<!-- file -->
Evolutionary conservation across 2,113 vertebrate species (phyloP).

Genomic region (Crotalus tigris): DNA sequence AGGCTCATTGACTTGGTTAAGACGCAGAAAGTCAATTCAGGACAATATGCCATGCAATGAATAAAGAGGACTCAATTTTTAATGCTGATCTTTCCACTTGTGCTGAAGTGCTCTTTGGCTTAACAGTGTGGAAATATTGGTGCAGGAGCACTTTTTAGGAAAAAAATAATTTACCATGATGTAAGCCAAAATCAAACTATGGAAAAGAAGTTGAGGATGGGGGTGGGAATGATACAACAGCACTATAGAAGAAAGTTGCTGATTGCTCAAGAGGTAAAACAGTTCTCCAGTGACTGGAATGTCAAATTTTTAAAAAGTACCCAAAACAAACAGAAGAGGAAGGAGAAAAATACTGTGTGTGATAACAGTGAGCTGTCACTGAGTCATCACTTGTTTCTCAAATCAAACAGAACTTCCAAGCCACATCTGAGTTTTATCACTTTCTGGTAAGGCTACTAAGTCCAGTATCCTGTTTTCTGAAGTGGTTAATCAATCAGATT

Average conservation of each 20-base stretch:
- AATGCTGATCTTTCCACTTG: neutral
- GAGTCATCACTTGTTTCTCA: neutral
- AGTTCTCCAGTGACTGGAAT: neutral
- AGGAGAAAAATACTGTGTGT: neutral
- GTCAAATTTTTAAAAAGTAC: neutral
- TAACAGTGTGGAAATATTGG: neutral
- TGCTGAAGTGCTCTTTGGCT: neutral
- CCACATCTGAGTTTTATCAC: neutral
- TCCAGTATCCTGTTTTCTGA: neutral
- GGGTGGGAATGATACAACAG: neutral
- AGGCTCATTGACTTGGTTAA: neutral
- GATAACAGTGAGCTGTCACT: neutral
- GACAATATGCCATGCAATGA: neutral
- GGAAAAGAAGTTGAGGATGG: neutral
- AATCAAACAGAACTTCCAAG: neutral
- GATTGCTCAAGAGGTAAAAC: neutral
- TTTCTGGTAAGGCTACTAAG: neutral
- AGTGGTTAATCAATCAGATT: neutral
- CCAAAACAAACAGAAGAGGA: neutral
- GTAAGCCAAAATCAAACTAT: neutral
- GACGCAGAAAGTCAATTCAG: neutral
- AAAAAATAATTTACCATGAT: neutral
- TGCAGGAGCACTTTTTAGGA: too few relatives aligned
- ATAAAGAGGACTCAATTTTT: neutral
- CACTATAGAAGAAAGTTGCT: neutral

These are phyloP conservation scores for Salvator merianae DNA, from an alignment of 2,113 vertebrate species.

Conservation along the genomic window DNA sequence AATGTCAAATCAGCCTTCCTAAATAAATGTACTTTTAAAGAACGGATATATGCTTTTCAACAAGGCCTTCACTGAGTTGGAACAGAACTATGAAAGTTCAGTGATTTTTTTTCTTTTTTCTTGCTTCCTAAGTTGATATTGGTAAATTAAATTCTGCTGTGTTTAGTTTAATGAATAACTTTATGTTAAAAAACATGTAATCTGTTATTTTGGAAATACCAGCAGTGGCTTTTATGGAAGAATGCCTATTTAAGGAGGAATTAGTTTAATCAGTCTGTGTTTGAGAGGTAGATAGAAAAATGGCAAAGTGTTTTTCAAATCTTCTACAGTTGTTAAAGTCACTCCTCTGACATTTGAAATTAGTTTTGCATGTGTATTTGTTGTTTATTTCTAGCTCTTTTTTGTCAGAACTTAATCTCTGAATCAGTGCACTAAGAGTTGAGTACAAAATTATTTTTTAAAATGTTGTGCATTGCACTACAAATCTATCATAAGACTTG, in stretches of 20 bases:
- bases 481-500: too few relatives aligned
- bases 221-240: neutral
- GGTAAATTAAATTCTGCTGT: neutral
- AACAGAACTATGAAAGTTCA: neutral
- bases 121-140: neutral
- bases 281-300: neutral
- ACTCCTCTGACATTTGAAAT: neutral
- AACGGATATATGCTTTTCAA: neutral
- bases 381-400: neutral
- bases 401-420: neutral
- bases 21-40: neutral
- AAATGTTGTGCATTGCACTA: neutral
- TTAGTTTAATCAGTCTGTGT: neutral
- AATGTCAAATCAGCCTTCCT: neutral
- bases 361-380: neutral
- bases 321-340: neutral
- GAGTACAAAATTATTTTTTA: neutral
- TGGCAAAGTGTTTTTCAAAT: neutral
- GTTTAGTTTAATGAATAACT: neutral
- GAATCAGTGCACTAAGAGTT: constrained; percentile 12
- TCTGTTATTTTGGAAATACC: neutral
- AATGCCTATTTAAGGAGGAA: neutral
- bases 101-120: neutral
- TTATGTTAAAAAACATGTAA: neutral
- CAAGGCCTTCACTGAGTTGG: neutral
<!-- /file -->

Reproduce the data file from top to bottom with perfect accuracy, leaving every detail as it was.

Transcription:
Evolutionary conservation across 2,113 vertebrate species (phyloP).

Genomic region (Crotalus tigris): DNA sequence AGGCTCATTGACTTGGTTAAGACGCAGAAAGTCAATTCAGGACAATATGCCATGCAATGAATAAAGAGGACTCAATTTTTAATGCTGATCTTTCCACTTGTGCTGAAGTGCTCTTTGGCTTAACAGTGTGGAAATATTGGTGCAGGAGCACTTTTTAGGAAAAAAATAATTTACCATGATGTAAGCCAAAATCAAACTATGGAAAAGAAGTTGAGGATGGGGGTGGGAATGATACAACAGCACTATAGAAGAAAGTTGCTGATTGCTCAAGAGGTAAAACAGTTCTCCAGTGACTGGAATGTCAAATTTTTAAAAAGTACCCAAAACAAACAGAAGAGGAAGGAGAAAAATACTGTGTGTGATAACAGTGAGCTGTCACTGAGTCATCACTTGTTTCTCAAATCAAACAGAACTTCCAAGCCACATCTGAGTTTTATCACTTTCTGGTAAGGCTACTAAGTCCAGTATCCTGTTTTCTGAAGTGGTTAATCAATCAGATT

Average conservation of each 20-base stretch:
- AATGCTGATCTTTCCACTTG: neutral
- GAGTCATCACTTGTTTCTCA: neutral
- AGTTCTCCAGTGACTGGAAT: neutral
- AGGAGAAAAATACTGTGTGT: neutral
- GTCAAATTTTTAAAAAGTAC: neutral
- TAACAGTGTGGAAATATTGG: neutral
- TGCTGAAGTGCTCTTTGGCT: neutral
- CCACATCTGAGTTTTATCAC: neutral
- TCCAGTATCCTGTTTTCTGA: neutral
- GGGTGGGAATGATACAACAG: neutral
- AGGCTCATTGACTTGGTTAA: neutral
- GATAACAGTGAGCTGTCACT: neutral
- GACAATATGCCATGCAATGA: neutral
- GGAAAAGAAGTTGAGGATGG: neutral
- AATCAAACAGAACTTCCAAG: neutral
- GATTGCTCAAGAGGTAAAAC: neutral
- TTTCTGGTAAGGCTACTAAG: neutral
- AGTGGTTAATCAATCAGATT: neutral
- CCAAAACAAACAGAAGAGGA: neutral
- GTAAGCCAAAATCAAACTAT: neutral
- GACGCAGAAAGTCAATTCAG: neutral
- AAAAAATAATTTACCATGAT: neutral
- TGCAGGAGCACTTTTTAGGA: too few relatives aligned
- ATAAAGAGGACTCAATTTTT: neutral
- CACTATAGAAGAAAGTTGCT: neutral

These are phyloP conservation scores for Salvator merianae DNA, from an alignment of 2,113 vertebrate species.

Conservation along the genomic window DNA sequence AATGTCAAATCAGCCTTCCTAAATAAATGTACTTTTAAAGAACGGATATATGCTTTTCAACAAGGCCTTCACTGAGTTGGAACAGAACTATGAAAGTTCAGTGATTTTTTTTCTTTTTTCTTGCTTCCTAAGTTGATATTGGTAAATTAAATTCTGCTGTGTTTAGTTTAATGAATAACTTTATGTTAAAAAACATGTAATCTGTTATTTTGGAAATACCAGCAGTGGCTTTTATGGAAGAATGCCTATTTAAGGAGGAATTAGTTTAATCAGTCTGTGTTTGAGAGGTAGATAGAAAAATGGCAAAGTGTTTTTCAAATCTTCTACAGTTGTTAAAGTCACTCCTCTGACATTTGAAATTAGTTTTGCATGTGTATTTGTTGTTTATTTCTAGCTCTTTTTTGTCAGAACTTAATCTCTGAATCAGTGCACTAAGAGTTGAGTACAAAATTATTTTTTAAAATGTTGTGCATTGCACTACAAATCTATCATAAGACTTG, in stretches of 20 bases:
- bases 481-500: too few relatives aligned
- bases 221-240: neutral
- GGTAAATTAAATTCTGCTGT: neutral
- AACAGAACTATGAAAGTTCA: neutral
- bases 121-140: neutral
- bases 281-300: neutral
- ACTCCTCTGACATTTGAAAT: neutral
- AACGGATATATGCTTTTCAA: neutral
- bases 381-400: neutral
- bases 401-420: neutral
- bases 21-40: neutral
- AAATGTTGTGCATTGCACTA: neutral
- TTAGTTTAATCAGTCTGTGT: neutral
- AATGTCAAATCAGCCTTCCT: neutral
- bases 361-380: neutral
- bases 321-340: neutral
- GAGTACAAAATTATTTTTTA: neutral
- TGGCAAAGTGTTTTTCAAAT: neutral
- GTTTAGTTTAATGAATAACT: neutral
- GAATCAGTGCACTAAGAGTT: constrained; percentile 12
- TCTGTTATTTTGGAAATACC: neutral
- AATGCCTATTTAAGGAGGAA: neutral
- bases 101-120: neutral
- TTATGTTAAAAAACATGTAA: neutral
- CAAGGCCTTCACTGAGTTGG: neutral